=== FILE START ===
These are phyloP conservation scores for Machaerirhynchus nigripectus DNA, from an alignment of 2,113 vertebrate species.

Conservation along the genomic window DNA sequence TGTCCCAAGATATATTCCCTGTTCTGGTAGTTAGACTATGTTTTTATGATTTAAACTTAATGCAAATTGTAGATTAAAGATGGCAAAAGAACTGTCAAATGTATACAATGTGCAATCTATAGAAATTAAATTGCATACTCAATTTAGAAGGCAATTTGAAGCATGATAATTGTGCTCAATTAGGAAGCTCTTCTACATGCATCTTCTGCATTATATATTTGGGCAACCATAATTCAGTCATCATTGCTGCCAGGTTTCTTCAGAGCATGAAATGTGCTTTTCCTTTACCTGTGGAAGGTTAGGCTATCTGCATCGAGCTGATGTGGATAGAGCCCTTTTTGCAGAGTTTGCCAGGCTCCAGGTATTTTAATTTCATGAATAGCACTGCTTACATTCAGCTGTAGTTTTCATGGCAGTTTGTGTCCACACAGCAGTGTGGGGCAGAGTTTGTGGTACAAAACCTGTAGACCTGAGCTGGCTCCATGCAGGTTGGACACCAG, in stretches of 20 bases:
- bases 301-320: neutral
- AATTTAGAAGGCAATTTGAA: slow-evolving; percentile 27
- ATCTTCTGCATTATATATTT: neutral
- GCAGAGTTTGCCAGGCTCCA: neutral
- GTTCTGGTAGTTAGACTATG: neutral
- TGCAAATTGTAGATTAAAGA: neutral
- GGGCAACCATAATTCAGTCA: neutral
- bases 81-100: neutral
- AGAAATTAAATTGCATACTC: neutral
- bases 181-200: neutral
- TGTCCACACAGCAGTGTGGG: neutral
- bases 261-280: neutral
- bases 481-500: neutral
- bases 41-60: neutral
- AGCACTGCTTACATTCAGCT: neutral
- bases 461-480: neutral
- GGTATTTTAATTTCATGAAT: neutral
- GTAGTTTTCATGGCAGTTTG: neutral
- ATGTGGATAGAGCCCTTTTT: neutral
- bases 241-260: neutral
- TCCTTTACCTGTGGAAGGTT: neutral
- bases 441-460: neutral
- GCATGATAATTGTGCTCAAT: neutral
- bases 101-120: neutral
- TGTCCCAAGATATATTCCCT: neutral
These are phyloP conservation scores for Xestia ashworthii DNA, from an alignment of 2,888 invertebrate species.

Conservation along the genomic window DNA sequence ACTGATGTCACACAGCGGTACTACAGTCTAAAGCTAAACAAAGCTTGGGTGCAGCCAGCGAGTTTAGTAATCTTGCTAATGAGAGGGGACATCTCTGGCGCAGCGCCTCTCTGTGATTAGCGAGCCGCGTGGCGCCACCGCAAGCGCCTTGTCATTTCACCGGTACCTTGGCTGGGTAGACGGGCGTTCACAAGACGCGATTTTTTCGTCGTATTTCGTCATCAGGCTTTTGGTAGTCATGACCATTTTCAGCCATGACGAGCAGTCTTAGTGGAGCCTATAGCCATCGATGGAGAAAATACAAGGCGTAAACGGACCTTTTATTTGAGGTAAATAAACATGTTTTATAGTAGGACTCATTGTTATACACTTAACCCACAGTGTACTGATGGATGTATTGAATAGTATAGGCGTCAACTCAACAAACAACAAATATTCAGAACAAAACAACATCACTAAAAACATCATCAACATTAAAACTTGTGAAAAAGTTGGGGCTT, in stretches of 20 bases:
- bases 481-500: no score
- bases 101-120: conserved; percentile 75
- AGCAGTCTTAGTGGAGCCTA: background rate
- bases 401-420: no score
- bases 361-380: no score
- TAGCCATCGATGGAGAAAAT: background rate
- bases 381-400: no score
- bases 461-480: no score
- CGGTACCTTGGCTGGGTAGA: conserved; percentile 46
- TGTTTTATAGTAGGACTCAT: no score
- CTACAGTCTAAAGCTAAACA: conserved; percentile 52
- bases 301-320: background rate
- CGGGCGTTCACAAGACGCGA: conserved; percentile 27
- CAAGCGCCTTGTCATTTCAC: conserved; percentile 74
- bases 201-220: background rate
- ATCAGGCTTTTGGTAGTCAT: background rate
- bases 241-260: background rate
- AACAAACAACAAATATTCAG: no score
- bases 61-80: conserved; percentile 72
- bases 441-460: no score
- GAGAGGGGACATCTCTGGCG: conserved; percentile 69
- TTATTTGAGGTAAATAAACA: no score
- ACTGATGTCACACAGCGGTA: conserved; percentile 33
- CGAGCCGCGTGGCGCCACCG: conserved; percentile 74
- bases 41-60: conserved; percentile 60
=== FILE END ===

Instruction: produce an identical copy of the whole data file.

These are phyloP conservation scores for Machaerirhynchus nigripectus DNA, from an alignment of 2,113 vertebrate species.

Conservation along the genomic window DNA sequence TGTCCCAAGATATATTCCCTGTTCTGGTAGTTAGACTATGTTTTTATGATTTAAACTTAATGCAAATTGTAGATTAAAGATGGCAAAAGAACTGTCAAATGTATACAATGTGCAATCTATAGAAATTAAATTGCATACTCAATTTAGAAGGCAATTTGAAGCATGATAATTGTGCTCAATTAGGAAGCTCTTCTACATGCATCTTCTGCATTATATATTTGGGCAACCATAATTCAGTCATCATTGCTGCCAGGTTTCTTCAGAGCATGAAATGTGCTTTTCCTTTACCTGTGGAAGGTTAGGCTATCTGCATCGAGCTGATGTGGATAGAGCCCTTTTTGCAGAGTTTGCCAGGCTCCAGGTATTTTAATTTCATGAATAGCACTGCTTACATTCAGCTGTAGTTTTCATGGCAGTTTGTGTCCACACAGCAGTGTGGGGCAGAGTTTGTGGTACAAAACCTGTAGACCTGAGCTGGCTCCATGCAGGTTGGACACCAG, in stretches of 20 bases:
- bases 301-320: neutral
- AATTTAGAAGGCAATTTGAA: slow-evolving; percentile 27
- ATCTTCTGCATTATATATTT: neutral
- GCAGAGTTTGCCAGGCTCCA: neutral
- GTTCTGGTAGTTAGACTATG: neutral
- TGCAAATTGTAGATTAAAGA: neutral
- GGGCAACCATAATTCAGTCA: neutral
- bases 81-100: neutral
- AGAAATTAAATTGCATACTC: neutral
- bases 181-200: neutral
- TGTCCACACAGCAGTGTGGG: neutral
- bases 261-280: neutral
- bases 481-500: neutral
- bases 41-60: neutral
- AGCACTGCTTACATTCAGCT: neutral
- bases 461-480: neutral
- GGTATTTTAATTTCATGAAT: neutral
- GTAGTTTTCATGGCAGTTTG: neutral
- ATGTGGATAGAGCCCTTTTT: neutral
- bases 241-260: neutral
- TCCTTTACCTGTGGAAGGTT: neutral
- bases 441-460: neutral
- GCATGATAATTGTGCTCAAT: neutral
- bases 101-120: neutral
- TGTCCCAAGATATATTCCCT: neutral
These are phyloP conservation scores for Xestia ashworthii DNA, from an alignment of 2,888 invertebrate species.

Conservation along the genomic window DNA sequence ACTGATGTCACACAGCGGTACTACAGTCTAAAGCTAAACAAAGCTTGGGTGCAGCCAGCGAGTTTAGTAATCTTGCTAATGAGAGGGGACATCTCTGGCGCAGCGCCTCTCTGTGATTAGCGAGCCGCGTGGCGCCACCGCAAGCGCCTTGTCATTTCACCGGTACCTTGGCTGGGTAGACGGGCGTTCACAAGACGCGATTTTTTCGTCGTATTTCGTCATCAGGCTTTTGGTAGTCATGACCATTTTCAGCCATGACGAGCAGTCTTAGTGGAGCCTATAGCCATCGATGGAGAAAATACAAGGCGTAAACGGACCTTTTATTTGAGGTAAATAAACATGTTTTATAGTAGGACTCATTGTTATACACTTAACCCACAGTGTACTGATGGATGTATTGAATAGTATAGGCGTCAACTCAACAAACAACAAATATTCAGAACAAAACAACATCACTAAAAACATCATCAACATTAAAACTTGTGAAAAAGTTGGGGCTT, in stretches of 20 bases:
- bases 481-500: no score
- bases 101-120: conserved; percentile 75
- AGCAGTCTTAGTGGAGCCTA: background rate
- bases 401-420: no score
- bases 361-380: no score
- TAGCCATCGATGGAGAAAAT: background rate
- bases 381-400: no score
- bases 461-480: no score
- CGGTACCTTGGCTGGGTAGA: conserved; percentile 46
- TGTTTTATAGTAGGACTCAT: no score
- CTACAGTCTAAAGCTAAACA: conserved; percentile 52
- bases 301-320: background rate
- CGGGCGTTCACAAGACGCGA: conserved; percentile 27
- CAAGCGCCTTGTCATTTCAC: conserved; percentile 74
- bases 201-220: background rate
- ATCAGGCTTTTGGTAGTCAT: background rate
- bases 241-260: background rate
- AACAAACAACAAATATTCAG: no score
- bases 61-80: conserved; percentile 72
- bases 441-460: no score
- GAGAGGGGACATCTCTGGCG: conserved; percentile 69
- TTATTTGAGGTAAATAAACA: no score
- ACTGATGTCACACAGCGGTA: conserved; percentile 33
- CGAGCCGCGTGGCGCCACCG: conserved; percentile 74
- bases 41-60: conserved; percentile 60